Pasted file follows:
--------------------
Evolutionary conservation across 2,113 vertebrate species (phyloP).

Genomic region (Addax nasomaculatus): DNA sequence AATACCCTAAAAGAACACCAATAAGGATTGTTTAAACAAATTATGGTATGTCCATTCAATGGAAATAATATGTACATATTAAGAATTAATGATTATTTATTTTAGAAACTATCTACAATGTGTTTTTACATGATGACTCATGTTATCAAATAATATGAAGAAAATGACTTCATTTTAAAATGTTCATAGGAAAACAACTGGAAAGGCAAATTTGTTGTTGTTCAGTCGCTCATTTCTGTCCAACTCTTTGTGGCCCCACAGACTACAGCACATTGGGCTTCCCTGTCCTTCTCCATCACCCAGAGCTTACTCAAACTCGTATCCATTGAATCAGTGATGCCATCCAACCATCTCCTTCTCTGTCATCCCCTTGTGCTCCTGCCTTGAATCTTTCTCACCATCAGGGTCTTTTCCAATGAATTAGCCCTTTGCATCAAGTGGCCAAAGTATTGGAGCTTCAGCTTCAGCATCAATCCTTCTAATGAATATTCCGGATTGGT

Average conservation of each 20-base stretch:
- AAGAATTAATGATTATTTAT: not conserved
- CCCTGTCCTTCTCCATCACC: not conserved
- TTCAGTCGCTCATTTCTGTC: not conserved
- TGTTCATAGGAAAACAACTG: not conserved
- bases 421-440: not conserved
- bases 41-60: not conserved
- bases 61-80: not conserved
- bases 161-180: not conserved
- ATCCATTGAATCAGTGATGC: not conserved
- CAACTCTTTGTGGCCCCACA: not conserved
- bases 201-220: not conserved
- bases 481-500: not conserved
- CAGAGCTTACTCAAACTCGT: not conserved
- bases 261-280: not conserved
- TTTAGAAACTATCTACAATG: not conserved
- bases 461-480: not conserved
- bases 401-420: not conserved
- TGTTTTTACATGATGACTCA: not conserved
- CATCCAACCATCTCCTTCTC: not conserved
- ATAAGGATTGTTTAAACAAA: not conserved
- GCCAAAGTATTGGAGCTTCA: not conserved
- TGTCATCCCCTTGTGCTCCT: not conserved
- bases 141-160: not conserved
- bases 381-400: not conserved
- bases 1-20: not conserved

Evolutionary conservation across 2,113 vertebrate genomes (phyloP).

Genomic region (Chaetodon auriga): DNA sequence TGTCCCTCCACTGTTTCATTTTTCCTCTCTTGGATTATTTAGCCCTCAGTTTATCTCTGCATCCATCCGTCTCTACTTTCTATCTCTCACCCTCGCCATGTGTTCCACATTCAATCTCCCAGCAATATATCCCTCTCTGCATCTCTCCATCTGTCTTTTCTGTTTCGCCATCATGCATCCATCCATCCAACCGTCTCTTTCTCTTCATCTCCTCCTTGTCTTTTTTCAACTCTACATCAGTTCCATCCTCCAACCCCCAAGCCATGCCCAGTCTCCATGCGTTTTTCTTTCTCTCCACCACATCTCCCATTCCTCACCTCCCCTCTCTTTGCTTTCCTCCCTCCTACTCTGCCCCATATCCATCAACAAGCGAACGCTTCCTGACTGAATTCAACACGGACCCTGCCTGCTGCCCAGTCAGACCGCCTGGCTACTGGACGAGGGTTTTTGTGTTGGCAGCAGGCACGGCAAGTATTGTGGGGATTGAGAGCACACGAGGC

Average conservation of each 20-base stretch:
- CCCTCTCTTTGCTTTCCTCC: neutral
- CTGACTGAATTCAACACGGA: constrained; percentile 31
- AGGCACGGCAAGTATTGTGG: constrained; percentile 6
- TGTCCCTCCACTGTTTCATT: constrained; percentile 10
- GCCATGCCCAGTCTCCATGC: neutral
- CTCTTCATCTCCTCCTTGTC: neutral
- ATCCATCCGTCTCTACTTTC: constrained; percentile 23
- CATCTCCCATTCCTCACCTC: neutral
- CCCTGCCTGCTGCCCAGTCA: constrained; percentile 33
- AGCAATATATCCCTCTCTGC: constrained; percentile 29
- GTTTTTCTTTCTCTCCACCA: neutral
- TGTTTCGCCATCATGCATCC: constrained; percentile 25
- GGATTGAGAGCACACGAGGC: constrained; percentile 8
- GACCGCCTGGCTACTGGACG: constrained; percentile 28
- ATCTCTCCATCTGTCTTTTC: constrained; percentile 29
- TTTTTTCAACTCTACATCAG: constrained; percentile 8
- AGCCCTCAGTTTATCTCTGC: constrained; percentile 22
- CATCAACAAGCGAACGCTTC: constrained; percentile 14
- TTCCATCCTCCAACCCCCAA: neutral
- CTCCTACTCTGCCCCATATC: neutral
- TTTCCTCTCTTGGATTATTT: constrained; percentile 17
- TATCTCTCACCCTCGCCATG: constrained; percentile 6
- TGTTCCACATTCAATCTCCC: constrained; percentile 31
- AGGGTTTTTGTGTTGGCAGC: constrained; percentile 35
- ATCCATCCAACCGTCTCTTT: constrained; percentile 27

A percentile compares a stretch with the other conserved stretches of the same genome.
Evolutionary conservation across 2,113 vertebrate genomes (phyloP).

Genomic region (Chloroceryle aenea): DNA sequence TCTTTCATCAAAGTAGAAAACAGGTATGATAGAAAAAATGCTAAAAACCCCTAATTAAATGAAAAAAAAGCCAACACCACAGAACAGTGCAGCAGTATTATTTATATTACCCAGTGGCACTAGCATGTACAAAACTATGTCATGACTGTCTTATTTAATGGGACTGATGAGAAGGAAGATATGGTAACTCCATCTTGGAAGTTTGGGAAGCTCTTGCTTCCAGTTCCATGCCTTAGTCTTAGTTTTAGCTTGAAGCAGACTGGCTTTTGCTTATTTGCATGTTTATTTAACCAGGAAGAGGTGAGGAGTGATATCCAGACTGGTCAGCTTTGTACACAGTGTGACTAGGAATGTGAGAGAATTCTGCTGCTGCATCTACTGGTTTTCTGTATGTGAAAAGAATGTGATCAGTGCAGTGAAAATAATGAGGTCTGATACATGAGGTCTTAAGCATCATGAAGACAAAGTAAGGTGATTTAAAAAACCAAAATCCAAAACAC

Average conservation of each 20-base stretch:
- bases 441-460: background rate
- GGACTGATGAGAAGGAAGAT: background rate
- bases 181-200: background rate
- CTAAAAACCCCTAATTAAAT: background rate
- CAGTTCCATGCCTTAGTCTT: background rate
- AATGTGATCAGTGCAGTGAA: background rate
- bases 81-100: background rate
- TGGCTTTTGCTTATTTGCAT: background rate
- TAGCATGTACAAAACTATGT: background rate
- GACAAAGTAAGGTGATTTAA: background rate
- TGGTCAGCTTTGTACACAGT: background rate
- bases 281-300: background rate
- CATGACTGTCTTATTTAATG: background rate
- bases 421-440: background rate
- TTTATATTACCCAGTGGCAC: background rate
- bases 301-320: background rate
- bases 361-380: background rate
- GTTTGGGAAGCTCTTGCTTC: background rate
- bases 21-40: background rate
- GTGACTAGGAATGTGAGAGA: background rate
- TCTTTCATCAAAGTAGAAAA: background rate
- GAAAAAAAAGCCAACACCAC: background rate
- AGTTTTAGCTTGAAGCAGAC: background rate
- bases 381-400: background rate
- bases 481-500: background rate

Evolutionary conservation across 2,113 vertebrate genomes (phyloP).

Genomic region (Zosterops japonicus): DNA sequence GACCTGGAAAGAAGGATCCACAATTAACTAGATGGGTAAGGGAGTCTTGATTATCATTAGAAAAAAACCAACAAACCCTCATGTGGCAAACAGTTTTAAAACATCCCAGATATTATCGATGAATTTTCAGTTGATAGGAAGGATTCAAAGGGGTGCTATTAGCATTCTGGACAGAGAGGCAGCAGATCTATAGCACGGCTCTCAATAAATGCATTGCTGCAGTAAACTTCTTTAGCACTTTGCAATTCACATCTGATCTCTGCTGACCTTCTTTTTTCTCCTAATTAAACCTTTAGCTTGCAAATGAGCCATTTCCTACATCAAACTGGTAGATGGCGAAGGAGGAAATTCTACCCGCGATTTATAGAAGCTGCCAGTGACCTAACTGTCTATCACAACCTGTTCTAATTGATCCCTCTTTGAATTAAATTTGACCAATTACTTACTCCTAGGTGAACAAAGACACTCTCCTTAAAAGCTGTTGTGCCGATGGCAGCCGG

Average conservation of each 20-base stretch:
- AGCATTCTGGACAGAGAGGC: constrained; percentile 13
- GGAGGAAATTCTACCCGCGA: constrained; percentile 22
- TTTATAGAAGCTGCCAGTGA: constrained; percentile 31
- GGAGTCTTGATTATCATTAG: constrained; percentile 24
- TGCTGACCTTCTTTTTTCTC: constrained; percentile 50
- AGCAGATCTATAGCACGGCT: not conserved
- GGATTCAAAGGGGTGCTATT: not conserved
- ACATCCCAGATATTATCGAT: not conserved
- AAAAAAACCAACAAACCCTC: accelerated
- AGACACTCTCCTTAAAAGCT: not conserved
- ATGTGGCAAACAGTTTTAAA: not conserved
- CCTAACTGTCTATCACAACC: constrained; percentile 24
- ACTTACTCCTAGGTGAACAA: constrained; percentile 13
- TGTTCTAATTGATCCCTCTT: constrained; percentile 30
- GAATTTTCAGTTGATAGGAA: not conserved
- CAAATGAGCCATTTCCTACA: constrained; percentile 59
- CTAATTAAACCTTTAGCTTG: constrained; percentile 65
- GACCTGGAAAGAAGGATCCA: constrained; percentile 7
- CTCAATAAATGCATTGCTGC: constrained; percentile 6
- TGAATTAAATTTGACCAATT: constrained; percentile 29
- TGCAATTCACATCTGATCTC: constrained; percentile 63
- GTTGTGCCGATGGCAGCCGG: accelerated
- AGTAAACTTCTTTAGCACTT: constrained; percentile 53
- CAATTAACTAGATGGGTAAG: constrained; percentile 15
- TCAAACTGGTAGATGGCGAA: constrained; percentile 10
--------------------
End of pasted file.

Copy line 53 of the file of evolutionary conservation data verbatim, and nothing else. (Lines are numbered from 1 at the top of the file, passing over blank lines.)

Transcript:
- TATCTCTCACCCTCGCCATG: constrained; percentile 6